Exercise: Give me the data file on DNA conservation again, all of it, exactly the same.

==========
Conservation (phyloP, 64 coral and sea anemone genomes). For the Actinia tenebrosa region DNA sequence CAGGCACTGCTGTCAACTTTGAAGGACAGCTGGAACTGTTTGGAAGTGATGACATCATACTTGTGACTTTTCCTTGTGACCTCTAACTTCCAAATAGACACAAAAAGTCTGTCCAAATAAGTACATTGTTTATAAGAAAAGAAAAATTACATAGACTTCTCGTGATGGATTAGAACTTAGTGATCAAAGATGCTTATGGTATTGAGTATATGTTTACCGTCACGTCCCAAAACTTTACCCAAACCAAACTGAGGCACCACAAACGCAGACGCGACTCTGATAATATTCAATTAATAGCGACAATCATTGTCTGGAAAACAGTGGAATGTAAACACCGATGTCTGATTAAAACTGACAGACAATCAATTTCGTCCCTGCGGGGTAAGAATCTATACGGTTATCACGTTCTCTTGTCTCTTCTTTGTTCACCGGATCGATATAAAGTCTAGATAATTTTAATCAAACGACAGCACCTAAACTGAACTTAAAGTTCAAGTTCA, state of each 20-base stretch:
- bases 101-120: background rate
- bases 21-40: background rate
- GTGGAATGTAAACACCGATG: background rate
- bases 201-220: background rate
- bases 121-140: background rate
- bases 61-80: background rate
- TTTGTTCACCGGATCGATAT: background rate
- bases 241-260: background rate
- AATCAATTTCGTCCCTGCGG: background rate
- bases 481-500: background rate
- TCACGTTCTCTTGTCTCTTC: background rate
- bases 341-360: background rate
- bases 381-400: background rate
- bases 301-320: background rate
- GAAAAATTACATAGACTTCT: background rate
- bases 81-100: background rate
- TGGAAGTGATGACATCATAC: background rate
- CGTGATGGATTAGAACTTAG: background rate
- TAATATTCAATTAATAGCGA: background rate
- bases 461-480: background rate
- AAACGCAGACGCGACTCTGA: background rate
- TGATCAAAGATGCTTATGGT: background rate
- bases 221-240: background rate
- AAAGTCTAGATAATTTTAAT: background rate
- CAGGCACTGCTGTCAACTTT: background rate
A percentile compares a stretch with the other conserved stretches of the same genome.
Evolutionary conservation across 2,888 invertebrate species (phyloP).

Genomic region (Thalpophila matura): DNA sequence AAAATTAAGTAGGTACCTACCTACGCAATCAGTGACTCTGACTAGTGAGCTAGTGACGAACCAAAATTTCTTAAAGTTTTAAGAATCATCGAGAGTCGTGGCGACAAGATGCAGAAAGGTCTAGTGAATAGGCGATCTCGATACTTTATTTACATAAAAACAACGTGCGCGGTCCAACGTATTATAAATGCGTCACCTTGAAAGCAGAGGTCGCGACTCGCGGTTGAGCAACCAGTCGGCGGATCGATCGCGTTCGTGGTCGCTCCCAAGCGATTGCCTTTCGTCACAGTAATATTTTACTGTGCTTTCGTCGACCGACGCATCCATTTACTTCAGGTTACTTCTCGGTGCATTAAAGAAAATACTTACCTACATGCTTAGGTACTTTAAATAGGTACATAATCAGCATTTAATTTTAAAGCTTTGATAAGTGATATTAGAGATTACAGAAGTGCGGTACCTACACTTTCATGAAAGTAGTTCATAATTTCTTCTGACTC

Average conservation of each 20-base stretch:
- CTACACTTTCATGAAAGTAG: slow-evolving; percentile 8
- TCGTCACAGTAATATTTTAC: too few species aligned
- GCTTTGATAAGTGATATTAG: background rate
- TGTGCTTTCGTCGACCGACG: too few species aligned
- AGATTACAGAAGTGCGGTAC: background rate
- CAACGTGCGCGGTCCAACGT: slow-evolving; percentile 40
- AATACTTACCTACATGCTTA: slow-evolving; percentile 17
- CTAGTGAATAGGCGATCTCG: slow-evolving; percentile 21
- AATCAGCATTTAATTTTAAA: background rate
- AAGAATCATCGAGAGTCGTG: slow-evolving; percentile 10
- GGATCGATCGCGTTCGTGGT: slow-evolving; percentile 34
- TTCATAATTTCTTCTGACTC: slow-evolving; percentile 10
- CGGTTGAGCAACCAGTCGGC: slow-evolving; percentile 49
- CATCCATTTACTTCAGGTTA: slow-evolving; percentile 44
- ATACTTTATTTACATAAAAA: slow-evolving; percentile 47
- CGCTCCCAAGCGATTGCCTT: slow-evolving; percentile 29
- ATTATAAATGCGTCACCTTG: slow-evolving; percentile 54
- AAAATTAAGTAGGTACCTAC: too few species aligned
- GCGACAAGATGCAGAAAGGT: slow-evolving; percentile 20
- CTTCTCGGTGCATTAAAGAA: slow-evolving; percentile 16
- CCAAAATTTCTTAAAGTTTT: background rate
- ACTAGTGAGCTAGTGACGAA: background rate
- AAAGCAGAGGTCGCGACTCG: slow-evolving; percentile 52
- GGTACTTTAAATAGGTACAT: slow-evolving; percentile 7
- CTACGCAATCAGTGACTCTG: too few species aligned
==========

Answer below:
Conservation (phyloP, 64 coral and sea anemone genomes). For the Actinia tenebrosa region DNA sequence CAGGCACTGCTGTCAACTTTGAAGGACAGCTGGAACTGTTTGGAAGTGATGACATCATACTTGTGACTTTTCCTTGTGACCTCTAACTTCCAAATAGACACAAAAAGTCTGTCCAAATAAGTACATTGTTTATAAGAAAAGAAAAATTACATAGACTTCTCGTGATGGATTAGAACTTAGTGATCAAAGATGCTTATGGTATTGAGTATATGTTTACCGTCACGTCCCAAAACTTTACCCAAACCAAACTGAGGCACCACAAACGCAGACGCGACTCTGATAATATTCAATTAATAGCGACAATCATTGTCTGGAAAACAGTGGAATGTAAACACCGATGTCTGATTAAAACTGACAGACAATCAATTTCGTCCCTGCGGGGTAAGAATCTATACGGTTATCACGTTCTCTTGTCTCTTCTTTGTTCACCGGATCGATATAAAGTCTAGATAATTTTAATCAAACGACAGCACCTAAACTGAACTTAAAGTTCAAGTTCA, state of each 20-base stretch:
- bases 101-120: background rate
- bases 21-40: background rate
- GTGGAATGTAAACACCGATG: background rate
- bases 201-220: background rate
- bases 121-140: background rate
- bases 61-80: background rate
- TTTGTTCACCGGATCGATAT: background rate
- bases 241-260: background rate
- AATCAATTTCGTCCCTGCGG: background rate
- bases 481-500: background rate
- TCACGTTCTCTTGTCTCTTC: background rate
- bases 341-360: background rate
- bases 381-400: background rate
- bases 301-320: background rate
- GAAAAATTACATAGACTTCT: background rate
- bases 81-100: background rate
- TGGAAGTGATGACATCATAC: background rate
- CGTGATGGATTAGAACTTAG: background rate
- TAATATTCAATTAATAGCGA: background rate
- bases 461-480: background rate
- AAACGCAGACGCGACTCTGA: background rate
- TGATCAAAGATGCTTATGGT: background rate
- bases 221-240: background rate
- AAAGTCTAGATAATTTTAAT: background rate
- CAGGCACTGCTGTCAACTTT: background rate
A percentile compares a stretch with the other conserved stretches of the same genome.
Evolutionary conservation across 2,888 invertebrate species (phyloP).

Genomic region (Thalpophila matura): DNA sequence AAAATTAAGTAGGTACCTACCTACGCAATCAGTGACTCTGACTAGTGAGCTAGTGACGAACCAAAATTTCTTAAAGTTTTAAGAATCATCGAGAGTCGTGGCGACAAGATGCAGAAAGGTCTAGTGAATAGGCGATCTCGATACTTTATTTACATAAAAACAACGTGCGCGGTCCAACGTATTATAAATGCGTCACCTTGAAAGCAGAGGTCGCGACTCGCGGTTGAGCAACCAGTCGGCGGATCGATCGCGTTCGTGGTCGCTCCCAAGCGATTGCCTTTCGTCACAGTAATATTTTACTGTGCTTTCGTCGACCGACGCATCCATTTACTTCAGGTTACTTCTCGGTGCATTAAAGAAAATACTTACCTACATGCTTAGGTACTTTAAATAGGTACATAATCAGCATTTAATTTTAAAGCTTTGATAAGTGATATTAGAGATTACAGAAGTGCGGTACCTACACTTTCATGAAAGTAGTTCATAATTTCTTCTGACTC

Average conservation of each 20-base stretch:
- CTACACTTTCATGAAAGTAG: slow-evolving; percentile 8
- TCGTCACAGTAATATTTTAC: too few species aligned
- GCTTTGATAAGTGATATTAG: background rate
- TGTGCTTTCGTCGACCGACG: too few species aligned
- AGATTACAGAAGTGCGGTAC: background rate
- CAACGTGCGCGGTCCAACGT: slow-evolving; percentile 40
- AATACTTACCTACATGCTTA: slow-evolving; percentile 17
- CTAGTGAATAGGCGATCTCG: slow-evolving; percentile 21
- AATCAGCATTTAATTTTAAA: background rate
- AAGAATCATCGAGAGTCGTG: slow-evolving; percentile 10
- GGATCGATCGCGTTCGTGGT: slow-evolving; percentile 34
- TTCATAATTTCTTCTGACTC: slow-evolving; percentile 10
- CGGTTGAGCAACCAGTCGGC: slow-evolving; percentile 49
- CATCCATTTACTTCAGGTTA: slow-evolving; percentile 44
- ATACTTTATTTACATAAAAA: slow-evolving; percentile 47
- CGCTCCCAAGCGATTGCCTT: slow-evolving; percentile 29
- ATTATAAATGCGTCACCTTG: slow-evolving; percentile 54
- AAAATTAAGTAGGTACCTAC: too few species aligned
- GCGACAAGATGCAGAAAGGT: slow-evolving; percentile 20
- CTTCTCGGTGCATTAAAGAA: slow-evolving; percentile 16
- CCAAAATTTCTTAAAGTTTT: background rate
- ACTAGTGAGCTAGTGACGAA: background rate
- AAAGCAGAGGTCGCGACTCG: slow-evolving; percentile 52
- GGTACTTTAAATAGGTACAT: slow-evolving; percentile 7
- CTACGCAATCAGTGACTCTG: too few species aligned